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  9. #20
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    Quote Originally Posted by icy78 View Post
    Yes this would be tesp. So tech measures the static. In this case the hot water coil and the dx coil are about 5' and 10' downstream. Tesp says 1.0" Tech says "cool I've got my 3000 cfm." But whoops, one of the coils is dirty, (can't see the dirt) and is causing a high supply static. Actual cfm is 2200. If he's not thorough, he misses it, if he's sent there to get tesp to compare to a fan curve, then that data is invalid, but he doesn't know that. He can't know the cfm without measuring it. Or at least having a good DP location somewhere.
    I see that on chiller barrel drop too. Where the strainer must be clean or you show much higher gpm than actual.
    I think that what I'm coming to here is that the fan static profile is a useful thing to know, AFTER the job is complete. So as a record of fan data when it was moving x cfm. This would be good info.


    Sent from my SM-G930V using Tapatalk
    Just to be clear, you are aware that higher TESP means lower CFM right? If you think in terms of the fan laws it's just the opposite. A lot of people get confused trying to sort out the difference.

    The blower curve assumes no change in the blower or its cabinet, the only changes are with the externally connected system.

    The fan laws OTOH assume no changes in the externally connected system, the only changes are to the blower wheel geometry or speed. If both are changing good luck with that.

  10. #21
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    Quote Originally Posted by hvacrmedic View Post
    Just to be clear, you are aware that higher TESP means lower CFM right? If you think in terms of the fan laws it's just the opposite. A lot of people get confused trying to sort out the difference.

    The blower curve assumes no change in the blower or its cabinet, the only changes are with the externally connected system.

    The fan laws OTOH assume no changes in the externally connected system, the only changes are to the blower wheel geometry or speed. If both are changing good luck with that.
    Maybe we're talking apples and oranges. If a fan has .5" tesp and is moving x cfm, and I change the drive to get 2x cfm. Well then the tesp is greater by a factor of 4 if I remember right. But maybe what you are saying is that if a fan has a tesp of .5 and you add restriction and the tesp goes up to whatever, then yes , the cfm goes down.

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  11. #22
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    Quote Originally Posted by icy78 View Post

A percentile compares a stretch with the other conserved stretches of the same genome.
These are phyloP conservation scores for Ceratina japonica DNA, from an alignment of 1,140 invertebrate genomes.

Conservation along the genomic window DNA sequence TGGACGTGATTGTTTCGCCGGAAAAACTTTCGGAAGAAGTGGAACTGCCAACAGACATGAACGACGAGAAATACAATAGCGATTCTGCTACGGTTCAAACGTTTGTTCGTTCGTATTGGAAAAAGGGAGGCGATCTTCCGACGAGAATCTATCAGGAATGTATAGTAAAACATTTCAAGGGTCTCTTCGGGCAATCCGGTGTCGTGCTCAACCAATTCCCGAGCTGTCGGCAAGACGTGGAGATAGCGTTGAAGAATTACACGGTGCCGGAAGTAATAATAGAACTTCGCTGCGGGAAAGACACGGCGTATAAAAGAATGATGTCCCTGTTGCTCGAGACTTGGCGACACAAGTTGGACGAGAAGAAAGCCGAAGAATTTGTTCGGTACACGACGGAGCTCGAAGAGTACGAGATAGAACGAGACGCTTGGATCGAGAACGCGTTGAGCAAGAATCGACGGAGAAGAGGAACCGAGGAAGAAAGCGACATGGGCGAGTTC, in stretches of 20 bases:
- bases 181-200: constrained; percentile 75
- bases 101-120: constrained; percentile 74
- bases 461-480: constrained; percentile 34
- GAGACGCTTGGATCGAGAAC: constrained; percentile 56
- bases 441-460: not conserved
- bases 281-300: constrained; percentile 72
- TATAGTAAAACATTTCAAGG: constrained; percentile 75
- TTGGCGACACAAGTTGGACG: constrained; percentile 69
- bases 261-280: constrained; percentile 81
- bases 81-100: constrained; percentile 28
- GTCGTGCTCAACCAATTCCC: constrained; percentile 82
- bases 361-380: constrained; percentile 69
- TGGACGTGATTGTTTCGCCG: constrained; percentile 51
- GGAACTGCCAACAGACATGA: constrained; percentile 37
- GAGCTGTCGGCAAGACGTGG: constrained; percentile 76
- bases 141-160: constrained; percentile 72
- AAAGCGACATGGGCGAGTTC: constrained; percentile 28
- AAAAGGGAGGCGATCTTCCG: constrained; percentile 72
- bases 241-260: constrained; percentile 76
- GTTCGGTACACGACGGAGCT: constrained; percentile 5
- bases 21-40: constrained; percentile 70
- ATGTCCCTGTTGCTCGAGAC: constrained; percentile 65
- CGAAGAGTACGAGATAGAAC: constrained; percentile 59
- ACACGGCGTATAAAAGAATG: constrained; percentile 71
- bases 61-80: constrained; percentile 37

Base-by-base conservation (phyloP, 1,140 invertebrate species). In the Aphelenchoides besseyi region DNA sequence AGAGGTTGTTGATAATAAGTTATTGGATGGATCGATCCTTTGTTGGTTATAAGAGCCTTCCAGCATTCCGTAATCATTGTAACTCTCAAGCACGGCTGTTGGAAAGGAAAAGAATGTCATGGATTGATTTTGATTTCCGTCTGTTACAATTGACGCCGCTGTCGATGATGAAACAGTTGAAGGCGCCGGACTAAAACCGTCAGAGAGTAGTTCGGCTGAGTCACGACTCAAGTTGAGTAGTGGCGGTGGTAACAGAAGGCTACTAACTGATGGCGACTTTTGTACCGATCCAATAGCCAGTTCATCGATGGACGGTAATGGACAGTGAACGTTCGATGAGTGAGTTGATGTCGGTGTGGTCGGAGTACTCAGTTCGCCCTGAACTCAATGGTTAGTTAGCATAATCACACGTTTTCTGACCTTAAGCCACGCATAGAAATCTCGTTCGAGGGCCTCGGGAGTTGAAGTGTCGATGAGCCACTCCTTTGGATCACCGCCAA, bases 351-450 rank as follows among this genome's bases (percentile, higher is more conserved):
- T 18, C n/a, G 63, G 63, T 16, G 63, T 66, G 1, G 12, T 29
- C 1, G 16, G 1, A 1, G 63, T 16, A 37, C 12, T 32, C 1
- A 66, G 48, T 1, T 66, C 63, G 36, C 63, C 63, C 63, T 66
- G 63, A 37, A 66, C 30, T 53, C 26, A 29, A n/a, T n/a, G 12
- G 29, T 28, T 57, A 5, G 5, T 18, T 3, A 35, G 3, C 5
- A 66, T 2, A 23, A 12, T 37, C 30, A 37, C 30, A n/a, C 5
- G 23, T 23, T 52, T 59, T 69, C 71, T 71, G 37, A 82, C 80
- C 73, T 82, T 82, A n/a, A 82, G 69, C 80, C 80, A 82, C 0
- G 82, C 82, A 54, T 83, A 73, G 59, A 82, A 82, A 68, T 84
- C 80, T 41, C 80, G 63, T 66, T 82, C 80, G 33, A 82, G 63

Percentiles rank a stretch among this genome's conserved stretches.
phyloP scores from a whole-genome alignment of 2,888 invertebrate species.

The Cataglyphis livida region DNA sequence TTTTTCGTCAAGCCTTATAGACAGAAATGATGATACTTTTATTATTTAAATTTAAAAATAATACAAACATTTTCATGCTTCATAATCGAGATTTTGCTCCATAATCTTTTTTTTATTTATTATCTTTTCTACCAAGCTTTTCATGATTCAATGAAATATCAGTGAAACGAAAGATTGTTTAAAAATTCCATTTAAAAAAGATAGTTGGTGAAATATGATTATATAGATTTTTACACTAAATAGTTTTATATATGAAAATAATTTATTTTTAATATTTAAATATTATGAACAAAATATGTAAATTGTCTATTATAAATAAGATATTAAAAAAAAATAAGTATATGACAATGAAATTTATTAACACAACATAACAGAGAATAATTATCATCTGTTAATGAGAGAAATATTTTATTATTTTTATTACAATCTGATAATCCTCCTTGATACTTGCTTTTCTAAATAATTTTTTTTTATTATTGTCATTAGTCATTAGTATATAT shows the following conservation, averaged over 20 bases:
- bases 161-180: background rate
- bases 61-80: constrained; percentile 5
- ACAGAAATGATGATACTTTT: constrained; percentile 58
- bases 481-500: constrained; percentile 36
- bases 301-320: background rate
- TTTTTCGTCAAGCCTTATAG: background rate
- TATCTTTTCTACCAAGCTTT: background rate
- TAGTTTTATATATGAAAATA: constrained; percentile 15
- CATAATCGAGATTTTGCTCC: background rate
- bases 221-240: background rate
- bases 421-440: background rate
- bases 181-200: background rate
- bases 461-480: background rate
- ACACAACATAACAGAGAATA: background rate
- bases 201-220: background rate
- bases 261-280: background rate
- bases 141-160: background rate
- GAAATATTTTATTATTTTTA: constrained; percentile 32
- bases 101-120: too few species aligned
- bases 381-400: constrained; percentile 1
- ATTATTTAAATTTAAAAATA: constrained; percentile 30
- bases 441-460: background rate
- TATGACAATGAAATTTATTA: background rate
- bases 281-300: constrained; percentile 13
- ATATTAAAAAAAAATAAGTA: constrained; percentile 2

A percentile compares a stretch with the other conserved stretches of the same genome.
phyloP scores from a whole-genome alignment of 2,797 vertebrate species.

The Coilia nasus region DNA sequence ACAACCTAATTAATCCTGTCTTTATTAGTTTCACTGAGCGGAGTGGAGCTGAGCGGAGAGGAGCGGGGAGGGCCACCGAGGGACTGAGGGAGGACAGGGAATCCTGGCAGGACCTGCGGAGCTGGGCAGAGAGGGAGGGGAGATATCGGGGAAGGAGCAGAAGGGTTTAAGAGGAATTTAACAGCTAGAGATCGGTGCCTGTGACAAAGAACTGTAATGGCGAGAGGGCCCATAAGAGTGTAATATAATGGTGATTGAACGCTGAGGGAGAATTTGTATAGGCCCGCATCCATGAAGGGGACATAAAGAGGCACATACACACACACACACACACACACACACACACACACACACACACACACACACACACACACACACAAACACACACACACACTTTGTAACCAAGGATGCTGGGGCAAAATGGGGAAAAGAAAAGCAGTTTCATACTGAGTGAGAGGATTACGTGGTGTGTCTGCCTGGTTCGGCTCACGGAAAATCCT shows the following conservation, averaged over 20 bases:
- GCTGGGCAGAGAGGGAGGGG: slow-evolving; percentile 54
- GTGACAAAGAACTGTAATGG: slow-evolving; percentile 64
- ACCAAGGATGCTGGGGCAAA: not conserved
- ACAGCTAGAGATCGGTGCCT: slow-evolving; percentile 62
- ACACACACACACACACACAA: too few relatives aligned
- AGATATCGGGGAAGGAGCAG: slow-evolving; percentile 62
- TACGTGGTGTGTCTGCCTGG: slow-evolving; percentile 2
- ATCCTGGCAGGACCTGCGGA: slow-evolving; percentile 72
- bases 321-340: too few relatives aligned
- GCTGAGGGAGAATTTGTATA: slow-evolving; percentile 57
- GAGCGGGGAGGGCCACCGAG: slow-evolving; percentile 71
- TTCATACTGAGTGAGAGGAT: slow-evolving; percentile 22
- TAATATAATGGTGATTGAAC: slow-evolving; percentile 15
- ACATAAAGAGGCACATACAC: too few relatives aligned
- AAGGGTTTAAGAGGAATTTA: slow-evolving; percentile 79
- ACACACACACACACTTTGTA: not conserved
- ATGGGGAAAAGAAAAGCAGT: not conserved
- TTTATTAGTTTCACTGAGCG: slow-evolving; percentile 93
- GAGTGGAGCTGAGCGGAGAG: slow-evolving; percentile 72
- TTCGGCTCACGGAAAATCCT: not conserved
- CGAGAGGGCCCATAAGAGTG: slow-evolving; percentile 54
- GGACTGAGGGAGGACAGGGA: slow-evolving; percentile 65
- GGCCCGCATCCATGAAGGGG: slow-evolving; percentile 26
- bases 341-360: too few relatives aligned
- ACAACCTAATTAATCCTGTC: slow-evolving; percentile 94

Maybe we're talking apples and oranges. If a fan has .5" tesp and is moving x cfm, and I change the drive to get 2x cfm. Well then the tesp is greater by a factor of 4 if I remember right. But maybe what you are saying is that if a fan has a tesp of .5 and you add restriction and the tesp goes up to whatever, then yes , the cfm goes down.

    Sent from my SM-G930V using Tapatalk
    Right. The coils in the duct that you mentioned, 5 and 10 ft downstream, won't cause an error in cfm calcs unless you measure on the downstream side of them.

  12. #23
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    Q Fan Curve.pdf
    I tried to put an attachment on here for the first time and doesn't look I did it right but you can probably get to it.

  13. #24
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    I can't read that attachment Wayne but my numbers are as follows. approx 3200 CFM read at the return, 2.28 brake horsepower at 1.05 inches static, at 2841 rpm. How does that look?
    The total supply of 2200, as measured by flow hood, is considerably less which is why I question the hood reading. Ductwork is fairly well sealed running at 0.26" static .

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  14. #25
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    When plotted on the fan curve using return CFM it looks really good. According to the fan curve at 3200 CFM horsepower draw is just over 2 hp and total ESP is just under 1.5 inches.
    The reason I think your return CFM is accurate is that you are measuring CFM entering the fan and duct leakage prior to the traverse doesn't matter. From your description of the duct you have a good return duct traverse plain.
    Without seeing the entire supply system there is no way to assess the potential error to expect using the flow hood. According to the SMACNA duct leakage manual hood measured airflows as much as 20% lower than the traverse is not unusual.
    I will send you an email of the fan curve.
    You are delivering about 89% of design airflow. To reach design by calculation you need 3196 RPM. That will probably over load the motor but you can get over 90% of design without motor over load but in my opinion you are good where you are unless there is an issue with comfort.

  15. #26
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    Wayne, you're awesome. Thanks for the help!